Ciro in Babilonia Gioachino Rossini. music Francesco Aventi, libretto The concert (or "semi-staged," if you prefer) performances at Caramoor are a treasure, as one of the few venues in America where one can hear bel canto opera correctly sung in a context which attempts to recreate the text and performance of bel canto opera in a practical balance of scholarship and showmanship. Bel Canto at Caramoor is a delight for audiences and singers alike, because, as Vivica Genaux, who has sung there several times, said, "at Caramoor it's all about the music." It's not some eccentricity of a more than usually serious singer that the music comes first. I'd venture to say that the music tells us almost everything we need to know about opera, especially in Rossini, who first developed his technique by working with singers. What we discover through research into performance practice cannot literally enable us to recreate the exact sound of the original performance, much less its effect on its audience. However, the music of a particular, bygone period makes no sense at all, unless certain basics of the original performance practices are followed. What you hear at Caramoor today shows progress from the early efforts of Callas, Sutherland, and Sills and the musicians who worked with them. What Will Crutchfield has achieved gives us, as the audience, a viable grounding in the technique and style of Bel Canto. Above all, this music has to be sung with the whole voice.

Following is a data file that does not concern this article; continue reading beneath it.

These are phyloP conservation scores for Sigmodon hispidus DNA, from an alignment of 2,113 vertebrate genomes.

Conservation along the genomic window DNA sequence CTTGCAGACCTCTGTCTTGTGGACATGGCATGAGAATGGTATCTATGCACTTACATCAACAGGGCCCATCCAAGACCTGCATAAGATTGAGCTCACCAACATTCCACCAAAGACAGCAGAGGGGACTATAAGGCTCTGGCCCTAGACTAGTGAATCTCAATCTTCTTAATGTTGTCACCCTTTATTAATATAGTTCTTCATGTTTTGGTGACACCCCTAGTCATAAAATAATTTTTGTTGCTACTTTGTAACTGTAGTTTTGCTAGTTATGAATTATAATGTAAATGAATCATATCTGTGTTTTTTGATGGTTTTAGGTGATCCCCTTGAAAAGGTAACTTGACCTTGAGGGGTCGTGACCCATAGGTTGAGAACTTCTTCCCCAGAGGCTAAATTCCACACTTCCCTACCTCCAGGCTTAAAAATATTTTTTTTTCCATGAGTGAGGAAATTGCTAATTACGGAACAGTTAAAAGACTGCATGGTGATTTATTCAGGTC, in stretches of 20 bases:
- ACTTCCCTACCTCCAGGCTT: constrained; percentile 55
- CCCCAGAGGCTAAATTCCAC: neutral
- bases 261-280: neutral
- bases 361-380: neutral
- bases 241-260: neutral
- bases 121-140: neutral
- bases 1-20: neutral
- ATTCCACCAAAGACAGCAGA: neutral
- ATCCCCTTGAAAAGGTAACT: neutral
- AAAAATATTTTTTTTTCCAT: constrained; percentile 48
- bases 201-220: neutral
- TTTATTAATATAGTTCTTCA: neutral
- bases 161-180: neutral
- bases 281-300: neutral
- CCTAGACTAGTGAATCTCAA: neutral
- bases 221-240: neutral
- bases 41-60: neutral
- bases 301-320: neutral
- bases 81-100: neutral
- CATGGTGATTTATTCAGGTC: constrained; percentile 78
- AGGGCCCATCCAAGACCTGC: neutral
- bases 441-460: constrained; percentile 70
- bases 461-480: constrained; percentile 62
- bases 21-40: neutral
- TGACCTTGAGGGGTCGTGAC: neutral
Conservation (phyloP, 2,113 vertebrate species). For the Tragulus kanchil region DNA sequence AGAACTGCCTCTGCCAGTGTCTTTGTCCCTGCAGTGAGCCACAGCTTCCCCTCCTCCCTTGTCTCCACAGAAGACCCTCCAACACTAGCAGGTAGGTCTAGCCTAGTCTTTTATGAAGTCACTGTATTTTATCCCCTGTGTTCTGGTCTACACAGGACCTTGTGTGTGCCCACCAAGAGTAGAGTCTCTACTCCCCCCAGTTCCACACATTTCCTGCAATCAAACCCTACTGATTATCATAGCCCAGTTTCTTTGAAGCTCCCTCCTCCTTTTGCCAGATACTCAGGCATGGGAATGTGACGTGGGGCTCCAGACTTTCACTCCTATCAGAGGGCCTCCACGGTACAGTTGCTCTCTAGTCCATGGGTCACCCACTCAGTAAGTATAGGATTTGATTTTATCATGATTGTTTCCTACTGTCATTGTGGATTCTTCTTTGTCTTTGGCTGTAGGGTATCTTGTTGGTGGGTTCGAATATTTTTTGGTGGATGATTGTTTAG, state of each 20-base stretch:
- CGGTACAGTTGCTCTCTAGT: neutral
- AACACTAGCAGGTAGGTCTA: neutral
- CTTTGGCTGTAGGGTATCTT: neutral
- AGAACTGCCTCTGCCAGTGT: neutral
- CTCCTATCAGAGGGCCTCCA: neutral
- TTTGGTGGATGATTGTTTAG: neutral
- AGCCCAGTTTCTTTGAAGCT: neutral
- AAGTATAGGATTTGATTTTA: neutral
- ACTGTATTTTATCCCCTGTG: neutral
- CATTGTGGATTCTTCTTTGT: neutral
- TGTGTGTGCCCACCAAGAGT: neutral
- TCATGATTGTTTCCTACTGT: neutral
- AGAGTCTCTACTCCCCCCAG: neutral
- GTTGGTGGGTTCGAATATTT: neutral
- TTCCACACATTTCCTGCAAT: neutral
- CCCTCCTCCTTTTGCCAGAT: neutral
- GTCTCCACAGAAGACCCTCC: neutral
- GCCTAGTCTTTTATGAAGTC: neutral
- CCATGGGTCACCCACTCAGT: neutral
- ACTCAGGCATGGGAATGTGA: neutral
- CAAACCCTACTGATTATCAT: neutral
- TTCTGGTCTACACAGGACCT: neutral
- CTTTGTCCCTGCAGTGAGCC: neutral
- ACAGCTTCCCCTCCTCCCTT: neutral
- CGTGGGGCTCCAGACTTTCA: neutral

Among the many things I admire about Opera Boston is the consistency of their priorities. A great deal of care and expense goes into casting vocally and dramatically excellent singers appropriate for their roles. Music Director Gil Rose maintains a strong orchestra, and he is an impressive musician and conductor in his own right. Budgetary restrictions are more apparent in sets and costumes—this in turn touches the stage direction as a whole. In last year's season, for example, the first act of Der Freischütz was perfectly viable, while the Wolf's Glen scene was pretty much a shambles, a seemingly a desperate attempt to make the most of inadequate resources with precious gimmicks. Opera Boston's production last spring of Shostakovich's The Nose was more successful: brilliant stage and costume design and brilliant direction were noticeably, but acceptably compromised by budget limitations. As impressive as the intelligent programming and musical results are, a hint of well-intentioned "making do" remains in the physical production, and that was painfully apparent in Opera Boston's recent production of Rossini's youthful opera seria, Tancredi.